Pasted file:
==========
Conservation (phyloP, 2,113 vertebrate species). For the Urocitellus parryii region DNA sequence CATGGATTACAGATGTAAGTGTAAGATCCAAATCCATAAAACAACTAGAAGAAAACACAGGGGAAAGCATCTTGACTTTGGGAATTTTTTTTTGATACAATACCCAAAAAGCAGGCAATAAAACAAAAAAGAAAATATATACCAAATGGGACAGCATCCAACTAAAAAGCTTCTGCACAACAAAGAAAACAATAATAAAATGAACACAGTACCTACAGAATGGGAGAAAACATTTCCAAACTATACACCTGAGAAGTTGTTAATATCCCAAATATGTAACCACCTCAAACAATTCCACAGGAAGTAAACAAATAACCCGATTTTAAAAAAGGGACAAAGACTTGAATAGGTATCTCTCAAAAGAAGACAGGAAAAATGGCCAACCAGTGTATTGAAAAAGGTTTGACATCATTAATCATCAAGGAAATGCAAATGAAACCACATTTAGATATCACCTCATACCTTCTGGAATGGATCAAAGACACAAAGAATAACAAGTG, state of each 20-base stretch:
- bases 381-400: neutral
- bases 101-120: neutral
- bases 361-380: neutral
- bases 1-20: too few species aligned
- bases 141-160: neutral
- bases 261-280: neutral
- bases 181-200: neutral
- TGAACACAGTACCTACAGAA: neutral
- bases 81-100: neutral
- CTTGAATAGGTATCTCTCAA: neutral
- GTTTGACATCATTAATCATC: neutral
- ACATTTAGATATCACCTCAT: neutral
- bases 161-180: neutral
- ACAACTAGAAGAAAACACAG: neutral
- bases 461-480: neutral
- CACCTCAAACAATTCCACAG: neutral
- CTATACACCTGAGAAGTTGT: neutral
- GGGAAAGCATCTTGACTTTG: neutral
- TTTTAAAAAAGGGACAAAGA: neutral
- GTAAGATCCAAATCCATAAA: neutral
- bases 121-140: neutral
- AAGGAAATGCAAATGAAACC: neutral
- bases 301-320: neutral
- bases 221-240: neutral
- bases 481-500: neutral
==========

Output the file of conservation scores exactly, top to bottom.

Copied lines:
Conservation (phyloP, 2,113 vertebrate species). For the Urocitellus parryii region DNA sequence CATGGATTACAGATGTAAGTGTAAGATCCAAATCCATAAAACAACTAGAAGAAAACACAGGGGAAAGCATCTTGACTTTGGGAATTTTTTTTTGATACAATACCCAAAAAGCAGGCAATAAAACAAAAAAGAAAATATATACCAAATGGGACAGCATCCAACTAAAAAGCTTCTGCACAACAAAGAAAACAATAATAAAATGAACACAGTACCTACAGAATGGGAGAAAACATTTCCAAACTATACACCTGAGAAGTTGTTAATATCCCAAATATGTAACCACCTCAAACAATTCCACAGGAAGTAAACAAATAACCCGATTTTAAAAAAGGGACAAAGACTTGAATAGGTATCTCTCAAAAGAAGACAGGAAAAATGGCCAACCAGTGTATTGAAAAAGGTTTGACATCATTAATCATCAAGGAAATGCAAATGAAACCACATTTAGATATCACCTCATACCTTCTGGAATGGATCAAAGACACAAAGAATAACAAGTG, state of each 20-base stretch:
- bases 381-400: neutral
- bases 101-120: neutral
- bases 361-380: neutral
- bases 1-20: too few species aligned
- bases 141-160: neutral
- bases 261-280: neutral
- bases 181-200: neutral
- TGAACACAGTACCTACAGAA: neutral
- bases 81-100: neutral
- CTTGAATAGGTATCTCTCAA: neutral
- GTTTGACATCATTAATCATC: neutral
- ACATTTAGATATCACCTCAT: neutral
- bases 161-180: neutral
- ACAACTAGAAGAAAACACAG: neutral
- bases 461-480: neutral
- CACCTCAAACAATTCCACAG: neutral
- CTATACACCTGAGAAGTTGT: neutral
- GGGAAAGCATCTTGACTTTG: neutral
- TTTTAAAAAAGGGACAAAGA: neutral
- GTAAGATCCAAATCCATAAA: neutral
- bases 121-140: neutral
- AAGGAAATGCAAATGAAACC: neutral
- bases 301-320: neutral
- bases 221-240: neutral
- bases 481-500: neutral